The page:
Terrocotta jewellery becoming staple fashion accessory
It is considered to be extremely functional and durable while giving that ethnic and contemporary experience
Days of jewellery being considered as a metal of investment, to be worn during weddings is passe. With prominence given to design element, exclusive jewellery aficionados seek out exclusivity that materials such as terracotta provides.
Considering the changing tastes of Indian women, terracotta jewellery in a range of designs and earthy colours besides being cheap seems to have become a staple fashion accessory. It is also considered to be extremely functional and durable while giving that ethnic and contemporary experience.
"Terracotta jewellery will never go out of season. It has more character than silver and gold. Terracotta jewellery cuts across all age-groups. Women in their 50's enjoy wearing it as much as do the college-going girls," says Hema S Subramanyam, who owns an ethnic terracotta jewellery line in Hyderabad.
Derived from the Italian word that literally means cooked or fired earth, terracotta is made from river-bed clay which is dried, kiln-fired and hand painted. It was earlier used for making earthen handicrafts and pots and nowadays jewellery also. The uniqueness lies in the fact that it can be moulded in numerous ways using hands.
Different rough and glazed finishes can be given in terracotta jewellery. They are painted, carved or embedded with stones or beads and embossed with patterns. Unlike gold, silver and other precious metals and stones, terracotta jewellery usually does not burn a hole in the pocket with even bridal jewellery being offered in terracotta material.
New designers bring in new and innovative designs in ethnic style, beautiful bright terracotta fashion jewellery. "Nowadays I have a lot orders for weddings especially from young girls. They look for simple, creative handcrafted jewellery which is customized individually according to their interests.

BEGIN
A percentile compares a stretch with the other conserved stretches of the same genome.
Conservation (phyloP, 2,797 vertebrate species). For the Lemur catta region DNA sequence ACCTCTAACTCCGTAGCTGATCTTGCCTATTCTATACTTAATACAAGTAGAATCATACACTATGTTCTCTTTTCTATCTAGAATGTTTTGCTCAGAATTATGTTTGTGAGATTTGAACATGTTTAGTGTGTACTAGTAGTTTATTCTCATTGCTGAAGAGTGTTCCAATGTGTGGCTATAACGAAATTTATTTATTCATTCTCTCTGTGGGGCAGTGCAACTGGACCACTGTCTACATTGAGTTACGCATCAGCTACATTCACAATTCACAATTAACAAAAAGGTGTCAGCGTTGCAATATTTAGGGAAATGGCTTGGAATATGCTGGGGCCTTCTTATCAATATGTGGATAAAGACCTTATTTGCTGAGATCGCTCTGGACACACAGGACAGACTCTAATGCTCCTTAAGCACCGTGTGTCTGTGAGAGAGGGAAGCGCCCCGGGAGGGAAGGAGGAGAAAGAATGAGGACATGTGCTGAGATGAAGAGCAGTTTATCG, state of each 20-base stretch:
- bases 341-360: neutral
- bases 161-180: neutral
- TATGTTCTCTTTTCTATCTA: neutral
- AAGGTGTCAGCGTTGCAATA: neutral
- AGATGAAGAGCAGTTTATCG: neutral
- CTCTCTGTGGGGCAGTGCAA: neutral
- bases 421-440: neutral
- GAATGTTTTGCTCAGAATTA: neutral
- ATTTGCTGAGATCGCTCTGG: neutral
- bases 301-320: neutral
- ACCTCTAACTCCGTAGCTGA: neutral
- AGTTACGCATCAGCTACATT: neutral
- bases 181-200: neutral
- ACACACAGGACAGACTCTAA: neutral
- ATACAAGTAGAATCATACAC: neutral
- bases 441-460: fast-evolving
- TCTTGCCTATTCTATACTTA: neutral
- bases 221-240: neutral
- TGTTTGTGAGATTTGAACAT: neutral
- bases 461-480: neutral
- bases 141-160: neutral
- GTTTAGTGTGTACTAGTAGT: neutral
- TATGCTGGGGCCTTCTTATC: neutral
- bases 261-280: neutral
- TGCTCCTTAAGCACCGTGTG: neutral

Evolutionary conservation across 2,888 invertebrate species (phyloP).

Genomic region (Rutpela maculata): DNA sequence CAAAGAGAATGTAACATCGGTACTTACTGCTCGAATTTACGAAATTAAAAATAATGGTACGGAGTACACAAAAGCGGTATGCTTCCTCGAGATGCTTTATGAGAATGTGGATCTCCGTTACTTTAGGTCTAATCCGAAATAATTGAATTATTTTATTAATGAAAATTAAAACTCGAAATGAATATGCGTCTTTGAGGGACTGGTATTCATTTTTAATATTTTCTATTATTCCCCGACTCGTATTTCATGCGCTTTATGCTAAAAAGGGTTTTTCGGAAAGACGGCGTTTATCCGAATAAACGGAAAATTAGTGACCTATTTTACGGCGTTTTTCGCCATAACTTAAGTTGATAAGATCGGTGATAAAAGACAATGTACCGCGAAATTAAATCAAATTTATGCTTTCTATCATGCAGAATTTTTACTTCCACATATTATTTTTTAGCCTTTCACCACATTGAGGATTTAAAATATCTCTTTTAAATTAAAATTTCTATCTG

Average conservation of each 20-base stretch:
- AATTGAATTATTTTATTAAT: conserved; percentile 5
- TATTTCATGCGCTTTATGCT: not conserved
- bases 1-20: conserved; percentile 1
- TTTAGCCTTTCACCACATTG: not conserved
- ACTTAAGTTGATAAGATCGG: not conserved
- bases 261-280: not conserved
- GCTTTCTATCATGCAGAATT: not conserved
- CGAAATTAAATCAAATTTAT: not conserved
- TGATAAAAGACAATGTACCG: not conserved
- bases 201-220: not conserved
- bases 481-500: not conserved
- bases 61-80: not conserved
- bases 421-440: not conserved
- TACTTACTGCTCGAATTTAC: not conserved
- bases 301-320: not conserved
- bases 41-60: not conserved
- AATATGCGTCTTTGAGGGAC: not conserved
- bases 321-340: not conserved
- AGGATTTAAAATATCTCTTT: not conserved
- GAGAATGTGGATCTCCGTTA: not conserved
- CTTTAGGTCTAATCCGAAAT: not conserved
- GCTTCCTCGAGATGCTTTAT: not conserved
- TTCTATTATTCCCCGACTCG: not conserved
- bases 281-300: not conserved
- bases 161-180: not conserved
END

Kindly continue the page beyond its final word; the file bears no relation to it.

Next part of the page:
"Most of my works of art are purely based on the inputs of my artists and some of the traditional designs are inspired by the Nizams of Hyderabad, which are recreated in terracotta with a metallic finish. They are designed in such a way that they compliment ethnic as well as western wear," says M S Vasanthi Meattle, owner of Delhi-based Maatikaar.
It is been a decade long journey for Bindhu Mathai who was awarded by Ministry of Textiles a National Award Certificate in 1997 for her craftsmanship and contribution to the development of terracotta jewellery. She had conceived Aakaar, based in Bangalore, for hand- crafted terracotta jewellery in early 1995. "It has been a venture to provide an opportunity for womenfolk to earn their livelihood from a creative vocation.
Our products include chokers, short and long necklaces, danglers, bracelets, earrings etc. "Besides jewellery we also make masks, murals and statuettes. I began by making figures inspired by Kathakali, Yakshagana, Theyyam, nature etc. Nowadays I also incorporate gold in the jewellery to make it apt for weddings and such formal occasions," says Mathai.